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  1. Just Joined
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    #1

    An english question that looks like a legal one

    Hi,

    I’d be grateful for help for what, on first glance may appear to be a legal question, but I believe that its essence is an English question.

    I was recently involved in a court case where a contract used the phrase "deal must be effected by themselves". The phrase referred to the conditions under which someone would be entitled to a commission.

    The judge said that if the clause had said "must be effected by themselves ONLY", it c be accepted that the contracted person had to effect a deal on their own and without the assistance of anyone else to receive a commission, but that without the word “only”, it would refer to any deal done by the person, irrespective of if they did the deal on their own or not.

    It has since been contended that the judge's preferred statement represents tautology in English. Does the phrase mean “on their own and without the assistance of anyone else” without the added “only”?

    What do you think?

    Craig.

  2. emsr2d2's Avatar
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    #2

    Re: An english question that looks like a legal one

    I would say that "the deal must be effected by themselves" means simply that they have to be involved in the deal. I'm not convinced that "only" would help. If it said "alone", I would argue that it means the contracted person must do it without any assistance.

    However, it must be noted that I am not an expert on legalese.
    Remember - if you don't use correct capitalisation, punctuation and spacing, anything you write will be incorrect.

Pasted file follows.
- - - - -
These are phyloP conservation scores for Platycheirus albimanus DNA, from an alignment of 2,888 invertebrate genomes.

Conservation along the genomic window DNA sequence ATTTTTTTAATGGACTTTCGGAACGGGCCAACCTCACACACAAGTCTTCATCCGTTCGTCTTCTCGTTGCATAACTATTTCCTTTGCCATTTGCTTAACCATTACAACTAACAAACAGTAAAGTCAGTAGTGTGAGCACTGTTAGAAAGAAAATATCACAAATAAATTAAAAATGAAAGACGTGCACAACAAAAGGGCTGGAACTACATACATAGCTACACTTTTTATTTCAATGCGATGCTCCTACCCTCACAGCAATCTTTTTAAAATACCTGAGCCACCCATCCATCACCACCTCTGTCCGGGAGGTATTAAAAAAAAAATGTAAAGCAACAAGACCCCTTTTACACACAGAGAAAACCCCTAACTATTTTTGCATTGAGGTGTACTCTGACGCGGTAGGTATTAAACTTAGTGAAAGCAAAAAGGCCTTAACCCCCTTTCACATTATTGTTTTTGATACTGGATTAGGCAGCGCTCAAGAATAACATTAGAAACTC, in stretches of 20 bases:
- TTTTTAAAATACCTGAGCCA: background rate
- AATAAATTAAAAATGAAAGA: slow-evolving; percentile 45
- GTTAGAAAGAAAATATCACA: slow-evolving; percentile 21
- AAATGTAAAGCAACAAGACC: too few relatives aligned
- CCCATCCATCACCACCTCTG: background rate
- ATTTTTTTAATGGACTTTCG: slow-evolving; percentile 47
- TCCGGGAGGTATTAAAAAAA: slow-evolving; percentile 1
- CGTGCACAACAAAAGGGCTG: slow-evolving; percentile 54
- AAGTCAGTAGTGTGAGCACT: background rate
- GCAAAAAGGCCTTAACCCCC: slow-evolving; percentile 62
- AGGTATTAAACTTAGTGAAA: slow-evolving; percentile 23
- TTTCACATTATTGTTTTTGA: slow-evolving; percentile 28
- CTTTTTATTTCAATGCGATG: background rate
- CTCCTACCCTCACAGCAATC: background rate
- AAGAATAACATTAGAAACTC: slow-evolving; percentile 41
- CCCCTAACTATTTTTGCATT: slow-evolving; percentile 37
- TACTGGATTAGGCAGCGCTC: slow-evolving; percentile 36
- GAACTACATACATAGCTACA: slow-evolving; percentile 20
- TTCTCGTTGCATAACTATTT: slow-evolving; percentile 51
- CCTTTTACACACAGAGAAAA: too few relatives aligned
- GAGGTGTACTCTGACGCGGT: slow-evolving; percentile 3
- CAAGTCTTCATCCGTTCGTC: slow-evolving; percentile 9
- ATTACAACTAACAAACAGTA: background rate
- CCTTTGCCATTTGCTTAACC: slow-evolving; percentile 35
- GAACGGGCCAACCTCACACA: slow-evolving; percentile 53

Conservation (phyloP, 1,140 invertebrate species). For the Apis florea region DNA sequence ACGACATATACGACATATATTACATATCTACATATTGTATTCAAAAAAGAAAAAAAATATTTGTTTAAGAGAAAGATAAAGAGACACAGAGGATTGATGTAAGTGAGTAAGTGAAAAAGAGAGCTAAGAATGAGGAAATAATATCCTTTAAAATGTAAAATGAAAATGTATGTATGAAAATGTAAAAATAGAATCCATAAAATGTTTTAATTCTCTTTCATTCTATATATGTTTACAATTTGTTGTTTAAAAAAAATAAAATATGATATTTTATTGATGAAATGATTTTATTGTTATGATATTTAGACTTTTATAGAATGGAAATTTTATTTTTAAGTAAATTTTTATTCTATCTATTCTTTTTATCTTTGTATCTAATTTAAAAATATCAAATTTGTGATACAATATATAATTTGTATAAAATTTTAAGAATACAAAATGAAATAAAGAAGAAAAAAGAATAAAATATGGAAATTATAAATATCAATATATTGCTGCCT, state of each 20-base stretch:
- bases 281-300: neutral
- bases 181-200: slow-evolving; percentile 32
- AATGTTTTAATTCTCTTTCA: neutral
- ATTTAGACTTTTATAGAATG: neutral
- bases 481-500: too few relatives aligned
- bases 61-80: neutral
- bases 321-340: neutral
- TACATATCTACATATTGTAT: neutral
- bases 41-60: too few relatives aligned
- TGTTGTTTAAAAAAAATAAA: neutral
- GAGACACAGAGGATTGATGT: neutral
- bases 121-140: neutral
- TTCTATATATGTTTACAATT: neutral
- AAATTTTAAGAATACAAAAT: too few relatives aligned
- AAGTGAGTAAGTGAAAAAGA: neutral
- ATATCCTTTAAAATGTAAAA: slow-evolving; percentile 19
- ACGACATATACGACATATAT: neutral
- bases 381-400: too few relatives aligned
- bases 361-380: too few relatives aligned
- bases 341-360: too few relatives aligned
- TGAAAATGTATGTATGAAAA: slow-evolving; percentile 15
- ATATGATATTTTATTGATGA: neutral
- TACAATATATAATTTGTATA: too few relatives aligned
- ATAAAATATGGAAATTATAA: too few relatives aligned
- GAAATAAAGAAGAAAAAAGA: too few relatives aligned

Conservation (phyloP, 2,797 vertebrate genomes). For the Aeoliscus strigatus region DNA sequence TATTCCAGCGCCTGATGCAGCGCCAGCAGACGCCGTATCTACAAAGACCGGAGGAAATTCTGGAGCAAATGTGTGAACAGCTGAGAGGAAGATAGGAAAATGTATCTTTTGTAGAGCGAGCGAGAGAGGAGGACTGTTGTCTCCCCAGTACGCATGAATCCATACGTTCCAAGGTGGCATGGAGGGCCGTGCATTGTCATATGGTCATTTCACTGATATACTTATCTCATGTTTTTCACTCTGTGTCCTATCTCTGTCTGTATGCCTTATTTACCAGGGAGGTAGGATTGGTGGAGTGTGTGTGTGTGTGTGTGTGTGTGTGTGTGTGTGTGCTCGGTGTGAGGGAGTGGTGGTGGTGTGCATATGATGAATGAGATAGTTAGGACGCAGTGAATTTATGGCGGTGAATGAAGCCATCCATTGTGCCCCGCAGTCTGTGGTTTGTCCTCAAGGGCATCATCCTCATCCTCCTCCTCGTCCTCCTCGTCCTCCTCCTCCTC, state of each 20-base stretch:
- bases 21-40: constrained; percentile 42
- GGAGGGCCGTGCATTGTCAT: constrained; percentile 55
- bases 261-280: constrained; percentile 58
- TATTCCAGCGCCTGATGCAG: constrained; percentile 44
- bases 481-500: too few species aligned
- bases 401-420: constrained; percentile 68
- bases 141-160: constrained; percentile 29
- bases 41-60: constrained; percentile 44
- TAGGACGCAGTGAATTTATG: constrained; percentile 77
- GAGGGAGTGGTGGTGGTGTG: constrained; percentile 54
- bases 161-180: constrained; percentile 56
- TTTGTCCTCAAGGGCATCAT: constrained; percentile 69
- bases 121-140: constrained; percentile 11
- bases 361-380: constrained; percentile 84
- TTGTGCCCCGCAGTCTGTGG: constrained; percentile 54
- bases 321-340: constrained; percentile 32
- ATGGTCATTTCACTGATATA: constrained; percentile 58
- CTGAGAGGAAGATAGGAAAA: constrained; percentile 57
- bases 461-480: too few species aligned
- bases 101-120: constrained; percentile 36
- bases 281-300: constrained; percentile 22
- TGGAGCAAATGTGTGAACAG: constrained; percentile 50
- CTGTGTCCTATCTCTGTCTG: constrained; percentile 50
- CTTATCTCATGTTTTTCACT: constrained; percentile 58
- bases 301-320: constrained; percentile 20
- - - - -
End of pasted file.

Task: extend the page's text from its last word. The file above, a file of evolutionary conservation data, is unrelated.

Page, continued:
3. Key Member
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    #3

    Re: An english question that looks like a legal one

    In many sales situations, a salesperson will spend a lot of time with a prospect working out the details before getting to closing- the actual signing of papers that secures the legal standing of the contract. Often, this work away from the sales office. I once worked at a place where there were 3-4 salesmen that came to the office each morning but spent most of their day out with clients. They would work and work with them to get to an agreement, but if the client happened to come in to the office and close with the boss, the salesman would not get the commission. Yeah, that boss was a real sweetheart...

    So, without further context, I would read your quotation as meaning that the commission might have to be shared with others involved in contract negotiations- even persons whose compensation may not be directly effected by the sale (they don't work on commissions).

  4. Editor, UsingEnglish.com
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    #4

    Re: An english question that looks like a legal one

    This strikes me as a legal question rather than a language question, concerning whether, for instance, agents could be considered to be included in the term themselves. There was a big law case in the UK about such a thing, where one party tried to rely on a French translation of the legal text to restrict the meaning, if I remember right. I am not a lawyer, but I think that the judge may have a legal point even if the rest of us would come to a different conclusion.

  5. jutfrank's Avatar
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    #5

    Re: An english question that looks like a legal one

    It means what the judge says it means.

  6. teechar's Avatar
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    #6

    Re: An english question that looks like a legal one

    Get yourself a good lawyer, and even consider an appeal. Some lawyers accept cases on a no-win-no-fee basis. Is the judiciary in South Africa honest?

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